An article and photo published by the New York Times has drawn a strong reaction from Turkish social media users, since it depicts the damage caused by the PKK attacks as the work of Turkish military forces. The article also associated all Kurdish people with the PKK terrorist organization, asserting that "Nearly every family in Kurdistan" has ties to the PKK.
In the article by Rod Nordland published on Dec. 24 with the title "An Aleppo-like Landscape in a Kurdish Redoubt of Turkey," the newspaper used a photo of a ravaged building that was captured after the PKK attack in the Bağlar district of Diyarbakır. The attack caused the death of two police officers and 11 civilians. However, the newspaper refrained to say that the building was damaged by the PKK in the caption, instead reading: "a damaged apartment building after an explosion in November."
The director of the Human Rights Watch (HRW), Kenneth Roth, tweeted the link of the article with the same photo, and said "No, it's not Aleppo. This is what Erdogan's Turkey has done to the Kurdish city of Diyarbakir (and other towns)."
After a huge reaction came from Turkish social media users, who pointed out to readers that the image is of a PKK attack that hit civilians in the Kurdish-populated Diyarbakır and not of "Turkey's war against Kurds." Roth then deleted his tweet without an explanation, though the New York Times persisted to use the photo as "proof" of "An Aleppo-like Landscape."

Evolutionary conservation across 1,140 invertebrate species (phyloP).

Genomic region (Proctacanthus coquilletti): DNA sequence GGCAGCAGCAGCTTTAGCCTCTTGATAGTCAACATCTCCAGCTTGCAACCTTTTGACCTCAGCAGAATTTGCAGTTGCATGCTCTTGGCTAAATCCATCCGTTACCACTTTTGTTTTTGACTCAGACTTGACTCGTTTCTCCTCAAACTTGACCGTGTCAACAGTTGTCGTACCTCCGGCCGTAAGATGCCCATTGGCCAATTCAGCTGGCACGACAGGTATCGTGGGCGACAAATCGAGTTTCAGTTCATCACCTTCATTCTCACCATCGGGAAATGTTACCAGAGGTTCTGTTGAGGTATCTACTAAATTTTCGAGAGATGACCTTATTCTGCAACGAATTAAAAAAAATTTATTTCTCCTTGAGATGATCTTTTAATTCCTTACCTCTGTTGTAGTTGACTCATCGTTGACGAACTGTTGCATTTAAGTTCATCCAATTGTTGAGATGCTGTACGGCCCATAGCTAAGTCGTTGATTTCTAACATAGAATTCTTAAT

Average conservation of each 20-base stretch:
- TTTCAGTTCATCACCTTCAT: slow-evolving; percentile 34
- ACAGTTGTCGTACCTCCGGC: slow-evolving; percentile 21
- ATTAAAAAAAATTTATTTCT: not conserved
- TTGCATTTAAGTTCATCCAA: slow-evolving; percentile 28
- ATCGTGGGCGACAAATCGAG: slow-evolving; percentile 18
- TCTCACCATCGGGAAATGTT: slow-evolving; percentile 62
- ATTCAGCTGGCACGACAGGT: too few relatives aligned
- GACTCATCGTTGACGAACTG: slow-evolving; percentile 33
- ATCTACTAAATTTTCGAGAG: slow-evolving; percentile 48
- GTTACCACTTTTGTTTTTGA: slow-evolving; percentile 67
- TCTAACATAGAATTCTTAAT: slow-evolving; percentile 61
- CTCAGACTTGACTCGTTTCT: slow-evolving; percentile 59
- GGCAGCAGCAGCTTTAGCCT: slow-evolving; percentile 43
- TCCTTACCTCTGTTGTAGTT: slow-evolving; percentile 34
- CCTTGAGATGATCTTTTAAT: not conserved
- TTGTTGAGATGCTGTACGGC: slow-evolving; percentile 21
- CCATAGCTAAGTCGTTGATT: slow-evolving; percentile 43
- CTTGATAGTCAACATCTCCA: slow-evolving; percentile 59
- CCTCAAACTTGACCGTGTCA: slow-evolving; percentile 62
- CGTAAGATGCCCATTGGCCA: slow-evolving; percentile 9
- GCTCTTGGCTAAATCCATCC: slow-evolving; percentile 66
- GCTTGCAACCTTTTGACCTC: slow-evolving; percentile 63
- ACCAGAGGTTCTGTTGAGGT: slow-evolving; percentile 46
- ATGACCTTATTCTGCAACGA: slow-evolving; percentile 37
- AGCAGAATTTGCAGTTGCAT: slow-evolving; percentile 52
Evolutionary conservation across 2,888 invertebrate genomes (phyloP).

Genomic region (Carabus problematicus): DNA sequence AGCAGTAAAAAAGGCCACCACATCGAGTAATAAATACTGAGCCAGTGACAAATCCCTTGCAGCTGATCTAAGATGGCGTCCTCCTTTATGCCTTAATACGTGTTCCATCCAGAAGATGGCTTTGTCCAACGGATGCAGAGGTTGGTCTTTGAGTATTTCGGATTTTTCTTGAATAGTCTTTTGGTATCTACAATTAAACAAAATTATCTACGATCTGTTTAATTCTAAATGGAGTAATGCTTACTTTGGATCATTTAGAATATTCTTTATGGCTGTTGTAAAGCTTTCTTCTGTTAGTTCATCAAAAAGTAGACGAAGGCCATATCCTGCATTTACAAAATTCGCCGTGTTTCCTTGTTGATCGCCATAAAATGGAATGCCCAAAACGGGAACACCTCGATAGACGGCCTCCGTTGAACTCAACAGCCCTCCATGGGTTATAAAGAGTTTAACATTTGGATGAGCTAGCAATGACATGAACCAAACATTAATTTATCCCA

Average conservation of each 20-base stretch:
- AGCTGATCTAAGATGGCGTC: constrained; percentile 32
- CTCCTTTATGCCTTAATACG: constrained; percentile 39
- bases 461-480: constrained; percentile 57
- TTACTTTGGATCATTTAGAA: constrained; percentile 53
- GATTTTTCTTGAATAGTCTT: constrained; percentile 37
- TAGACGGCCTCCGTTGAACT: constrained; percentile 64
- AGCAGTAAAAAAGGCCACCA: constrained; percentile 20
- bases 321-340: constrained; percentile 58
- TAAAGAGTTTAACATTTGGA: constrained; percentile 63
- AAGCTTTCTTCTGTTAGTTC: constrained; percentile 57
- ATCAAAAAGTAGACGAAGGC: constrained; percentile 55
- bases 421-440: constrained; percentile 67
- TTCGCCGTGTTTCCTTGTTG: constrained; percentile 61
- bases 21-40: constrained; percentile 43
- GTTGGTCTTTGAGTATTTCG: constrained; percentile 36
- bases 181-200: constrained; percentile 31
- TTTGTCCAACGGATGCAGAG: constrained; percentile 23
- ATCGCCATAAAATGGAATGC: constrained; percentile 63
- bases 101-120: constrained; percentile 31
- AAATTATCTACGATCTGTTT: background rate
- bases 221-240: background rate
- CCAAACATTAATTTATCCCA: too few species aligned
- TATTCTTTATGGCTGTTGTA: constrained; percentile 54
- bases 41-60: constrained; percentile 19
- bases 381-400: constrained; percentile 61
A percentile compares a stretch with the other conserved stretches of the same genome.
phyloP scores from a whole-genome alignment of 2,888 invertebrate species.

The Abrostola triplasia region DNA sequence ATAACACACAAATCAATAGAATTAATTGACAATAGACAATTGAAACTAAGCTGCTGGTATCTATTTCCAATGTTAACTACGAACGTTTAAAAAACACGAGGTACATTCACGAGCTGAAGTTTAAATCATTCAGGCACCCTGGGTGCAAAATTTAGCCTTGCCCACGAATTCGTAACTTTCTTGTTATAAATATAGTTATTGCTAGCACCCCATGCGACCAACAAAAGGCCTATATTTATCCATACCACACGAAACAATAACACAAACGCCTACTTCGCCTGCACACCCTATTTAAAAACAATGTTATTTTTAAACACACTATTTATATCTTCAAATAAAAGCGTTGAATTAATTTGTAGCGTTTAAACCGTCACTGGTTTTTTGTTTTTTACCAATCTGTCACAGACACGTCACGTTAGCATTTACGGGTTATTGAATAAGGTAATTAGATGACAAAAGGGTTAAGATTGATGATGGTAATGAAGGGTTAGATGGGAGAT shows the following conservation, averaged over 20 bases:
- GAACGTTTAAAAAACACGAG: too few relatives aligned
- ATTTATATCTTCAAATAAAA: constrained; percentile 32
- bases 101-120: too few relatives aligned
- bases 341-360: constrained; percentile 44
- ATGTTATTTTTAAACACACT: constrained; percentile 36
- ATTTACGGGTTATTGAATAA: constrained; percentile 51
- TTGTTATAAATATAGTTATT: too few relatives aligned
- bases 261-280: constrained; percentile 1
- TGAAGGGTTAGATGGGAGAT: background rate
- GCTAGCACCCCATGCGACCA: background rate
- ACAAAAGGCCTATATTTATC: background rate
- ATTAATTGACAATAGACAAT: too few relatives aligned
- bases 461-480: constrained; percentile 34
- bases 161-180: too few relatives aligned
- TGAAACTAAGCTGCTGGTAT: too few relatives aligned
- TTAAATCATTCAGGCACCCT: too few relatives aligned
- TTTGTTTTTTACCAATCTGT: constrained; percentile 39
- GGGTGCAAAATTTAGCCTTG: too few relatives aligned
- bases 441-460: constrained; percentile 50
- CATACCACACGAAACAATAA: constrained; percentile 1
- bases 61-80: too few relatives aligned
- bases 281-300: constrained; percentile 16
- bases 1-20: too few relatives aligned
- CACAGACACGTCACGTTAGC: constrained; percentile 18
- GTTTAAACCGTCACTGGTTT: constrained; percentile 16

Speaking on the issue, Turkish journalist Cem Küçük, who has before argued with the newspaper following misleading citations of his words in an interview by the New York Times, told Daily Sabah that it was just typical manipulation made by the newspaper, who is trying to put Turkey into a tough situation over the "Kurdish card." "Since we started to move together with Russia in the Syrian crisis and cut down the ‘living space' of the PKK's Syrian offshoot, Democratic Union Party (PYD) terrorists - who are allies of the U.S. in the region - they are trying to give support to them this way. Turkey's intention to head toward the PYD-held Manbij after clearing al-Bab from Daesh frightens them greatly, and causes them to make these kinds of manipulations, to suggest that Turkey ‘persecutes' Kurdish people."
Küçük said The New York Times did the same thing to him by distorting his words, "Cumhuriyet newspaper founded by Atatürk and should be given back to Kemalists from Gülenist," taking them to mean that "The newspaper should be taken over by the government."
"The journalists of New York Times are always working in contact with U.S. intelligence and act in their interests."
The article also went so far as to associate every family living in southeastern Turkey with the PKK, asserting that "Nearly every family in Kurdistan has someone up there [PKK camps], or knows someone, or has had someone come back down, to be buried."
In late August, the co-mayors of the district of Sur, Seyit Narin and Fatma Şık Barut, were arrested in an anti-terror probe. Also, in early November, Diyarbakır mayor Gültan Kışanak was arrested and discharged from her post by the Interior Ministry. A trustee was appointed for both the district of Sur and Diyarbakır city municipality. The PKK called for an uprising in protest against the arrest and subsequent appointments. The people of Diyarbakır, however, did not respond.
On Dec. 2, an operation was launched in Sur to put an end to the PKK's hegemony in the streets. The 103-day-long operation ended on March 10, eliminating the terrorist group from the district.